Exclusive: Six Questions w/ ‘Dark Pop’ Princesses the Bloom Twins

At a time when when indie bands all seem to look and sound the same, and one pop diva could barely be distinguished from another, the Ukrainian-born, London residing Bloom Twins – Anna and Sonya Kuprienko – are gloriously incomparable, in virtually every way imaginable.

Firstly, their frankness is wonderfully refreshing, seeming always as they are completely unrehearsed in their opinions; then, their sense of style clearly eschews any trace of banal trend-chasing, instead building a kind aesthetic narrative (and a quite provocative one at that) around their music; and yes, the music, which is impressively informed by their essential good taste, unceasing curiosity, and knack for well-chosen collaborations (both are also accomplished multi-instrumentalists.)

Having grown up in the Kiev suburb of Brovary, they first came to attention via their cover of Bob Marley’s ‘Get Up Stand Up,’ in support of the Euromaidan protests in the city’s Independence Square during the 2013 – 2014 Ukrainian Crisis. They ultimately caught the attention of Nick Rhodes, which quickly landed them in the international spotlight – and after a dozen singles, as well as tours with Duran Duran and Nile Rodgers, a debut album is at last being readied by the pair.

Their latest track ‘High On Beat’ (released June 4 via Amsterdam label Armada) is a collab with German electronic artist/producer Jan Blomqvist, on a song the sisters had actually written with superstar DJ Guy Gerber, and then put on the shelf for awhile. In finished form it’s a lush, sultry stunner with sensual R&B vibes and Teutonic sounding synths, and boasts the alluringly sybaritic lyrical instruction, “Don’t talk, enjoy the moment / I dance, why don’t you notice?”

Still grounded due to the ongoing pandemic questions, we caught up with them for an insightful chat about all things Bloom Twins.

You released a new single in March. What else had you been up to during the long quarantine?

Sonya: During the lockdown it seemed that the only way for us to feel okay was to allow our dreams to run free. I do think that the moment of isolation allowed us to zoom in on what was important, and it was always about music. 

There are some plusses to being stuck in your bedroom – as it turns out, you don’t have to pay for studios, flights, trains; you don’t even have to leave your bed to write with people around the globe. And we were lucky to have worked with some absolute icons. One of them was Benny Benassi, who not only responded to our DM, but also completed and perfected our work that is ‘DayDream’. Can’t reveal more names, but rest assured exciting collabs are already blooming, and you will soon see the flowers. 

How did you come to connect with Jan Blomqvist and Guy Gerber for the new single?

Anna: We met Guy Gerber randomly at a party in London where he was DJing. I was always a fan of his, so when he turned around and said he knows our music, and wanted to meet us for quite awhile, we were so shocked! We connected and wrote the first version of ‘High On Beat’ about six years ago.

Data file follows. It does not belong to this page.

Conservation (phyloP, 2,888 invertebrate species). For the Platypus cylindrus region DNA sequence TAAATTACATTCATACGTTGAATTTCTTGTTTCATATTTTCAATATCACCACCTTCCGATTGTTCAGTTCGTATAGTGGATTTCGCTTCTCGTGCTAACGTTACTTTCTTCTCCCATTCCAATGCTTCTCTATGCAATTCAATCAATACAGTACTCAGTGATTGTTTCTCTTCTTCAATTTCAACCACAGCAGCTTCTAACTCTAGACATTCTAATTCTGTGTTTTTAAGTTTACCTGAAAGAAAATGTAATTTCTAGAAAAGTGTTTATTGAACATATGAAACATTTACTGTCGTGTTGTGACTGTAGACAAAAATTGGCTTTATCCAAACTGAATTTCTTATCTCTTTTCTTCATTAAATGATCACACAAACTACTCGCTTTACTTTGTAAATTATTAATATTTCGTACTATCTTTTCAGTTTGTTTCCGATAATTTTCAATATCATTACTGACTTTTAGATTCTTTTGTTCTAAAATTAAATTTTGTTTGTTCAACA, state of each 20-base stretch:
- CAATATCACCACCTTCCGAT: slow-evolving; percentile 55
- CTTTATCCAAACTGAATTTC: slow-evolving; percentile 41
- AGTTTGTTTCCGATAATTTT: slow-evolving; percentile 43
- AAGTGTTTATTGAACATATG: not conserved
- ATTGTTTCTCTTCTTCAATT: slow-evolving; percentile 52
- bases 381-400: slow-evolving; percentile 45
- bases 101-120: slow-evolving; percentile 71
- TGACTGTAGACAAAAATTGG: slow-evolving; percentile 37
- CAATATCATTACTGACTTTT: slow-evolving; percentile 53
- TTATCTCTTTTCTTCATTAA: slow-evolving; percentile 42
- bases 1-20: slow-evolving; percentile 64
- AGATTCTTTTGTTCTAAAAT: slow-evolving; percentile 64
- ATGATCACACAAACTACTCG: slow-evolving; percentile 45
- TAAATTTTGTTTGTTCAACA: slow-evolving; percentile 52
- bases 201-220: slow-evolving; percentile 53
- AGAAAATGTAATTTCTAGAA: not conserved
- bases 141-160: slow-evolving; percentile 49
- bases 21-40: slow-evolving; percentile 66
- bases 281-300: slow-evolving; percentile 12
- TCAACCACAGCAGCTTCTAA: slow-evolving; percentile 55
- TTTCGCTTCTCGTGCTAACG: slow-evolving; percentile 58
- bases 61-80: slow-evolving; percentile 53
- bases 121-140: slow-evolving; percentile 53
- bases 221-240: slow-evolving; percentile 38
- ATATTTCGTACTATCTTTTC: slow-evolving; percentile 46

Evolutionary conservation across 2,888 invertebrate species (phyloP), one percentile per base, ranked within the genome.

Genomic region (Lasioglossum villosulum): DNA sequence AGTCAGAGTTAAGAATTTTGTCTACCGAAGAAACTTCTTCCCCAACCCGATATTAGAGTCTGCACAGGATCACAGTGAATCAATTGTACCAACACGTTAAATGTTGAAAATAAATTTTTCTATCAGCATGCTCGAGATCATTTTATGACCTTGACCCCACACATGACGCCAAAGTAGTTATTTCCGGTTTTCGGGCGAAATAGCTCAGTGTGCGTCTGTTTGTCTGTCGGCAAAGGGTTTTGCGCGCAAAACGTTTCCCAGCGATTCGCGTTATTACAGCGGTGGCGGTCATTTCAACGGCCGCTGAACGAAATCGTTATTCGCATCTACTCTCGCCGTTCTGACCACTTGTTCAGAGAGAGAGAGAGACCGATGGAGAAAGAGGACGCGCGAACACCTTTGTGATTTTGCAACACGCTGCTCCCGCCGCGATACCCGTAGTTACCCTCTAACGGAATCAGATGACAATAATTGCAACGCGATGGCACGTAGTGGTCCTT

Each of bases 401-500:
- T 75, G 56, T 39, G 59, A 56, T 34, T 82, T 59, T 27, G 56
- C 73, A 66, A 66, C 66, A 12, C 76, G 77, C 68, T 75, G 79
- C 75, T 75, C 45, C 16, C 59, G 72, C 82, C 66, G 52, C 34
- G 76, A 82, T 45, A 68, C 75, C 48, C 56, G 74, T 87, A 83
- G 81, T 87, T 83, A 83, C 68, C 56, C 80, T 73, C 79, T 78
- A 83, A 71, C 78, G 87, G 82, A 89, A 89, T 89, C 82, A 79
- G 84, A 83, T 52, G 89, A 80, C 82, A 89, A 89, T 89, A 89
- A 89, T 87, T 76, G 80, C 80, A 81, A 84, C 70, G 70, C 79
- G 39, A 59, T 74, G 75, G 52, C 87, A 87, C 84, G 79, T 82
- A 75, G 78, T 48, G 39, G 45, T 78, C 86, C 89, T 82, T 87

It stayed in our folder until we connected with Jan Blomqvist, whom we met through Instagram. We ended up going to Berlin, and finishing it with him over there. We are so happy where this track progressed to! And it was such a pleasure to work with such electronic legends.

You’ve toured with the considerable likes of Duran Duran and Nile Rodgers – are you planning to get back to live performance soon?

Sonya: We are wishing to. It’s funny how you take things for granted and then they are taken away from you with the speed of light. The world was and still is in a dark place, but there seem to be cracks of the future, snippets of light of what the world could be soon. 

You’ve performed at Fashion Week events, TED conferences, museum benefits…do you prefer those types of shows to regular touring? 

Sonya: To be honest, with all of the restrictions still in place, [it would be hard] not to love any type of show [now]. Every [venue] has its own unique magic, be it the history of the place or the reason for the gathering. But I can’t lie, we love performing in big arenas, sharing stages with music legends we look up to. So I guess it would be right to say that we love every place equally but differently.

Your debut album is finally coming to realization – can you reveal some of the influences and inspirations behind it?

Anna: We are realizing a few more features that we are madly excited about, and an album is most likely going to be released later next year, so that we can support it with touring as well.

Can’t share too much just yet, but we are promising to show you us experimenting – we love merging different genres that people normally wouldn’t. It’s our “Dark Pop” signature style!

What is the ultimate manifesto of the Bloom Twins?

Sonya: “Real” is the answer. The music and fashion industries did turn us into Dark Pop twins for a reason. At times it felt easier and even correct to do what was expected. We aren’t necessary early bloomers; in the matter of fact, our band age is about to turn us into a good bottle of wine. But time only taught us to stay real. Stay true to your art and all will fall into the right place.

Latest in ARTS & CULTURE


First Trailer: New Doc ‘The Velvet Queen’ Follows the Trail of the Fabled Snow Leopard


On Repeat: FKA twigs + Central Cee’s ‘Measure of a Man’ Wants to Bridge the Gender Divide


Cinematic Candy: Why Paul Thomas Anderson’s ‘Licorice Pizza’ Will Sweeten Your Season


Seven Questions w/ Rising South African Songstress Kaien Cruz


Interview: Director Nathalie Biancheri on Her Dysphoric New Film ‘Wolf’


Interview: Jamaican Songstress Ammoye on Consciousness, Rebirth & Being a ‘Soul Rebel’


BlackBook Premiere: Dreamy New AJ Lambert Single + Video ‘Kimmi in a Rice Field’


Mandy El-Sayegh’s Provocative ‘Figure One’ Exhibition Opens at Thaddaeus Ropac Paris Marais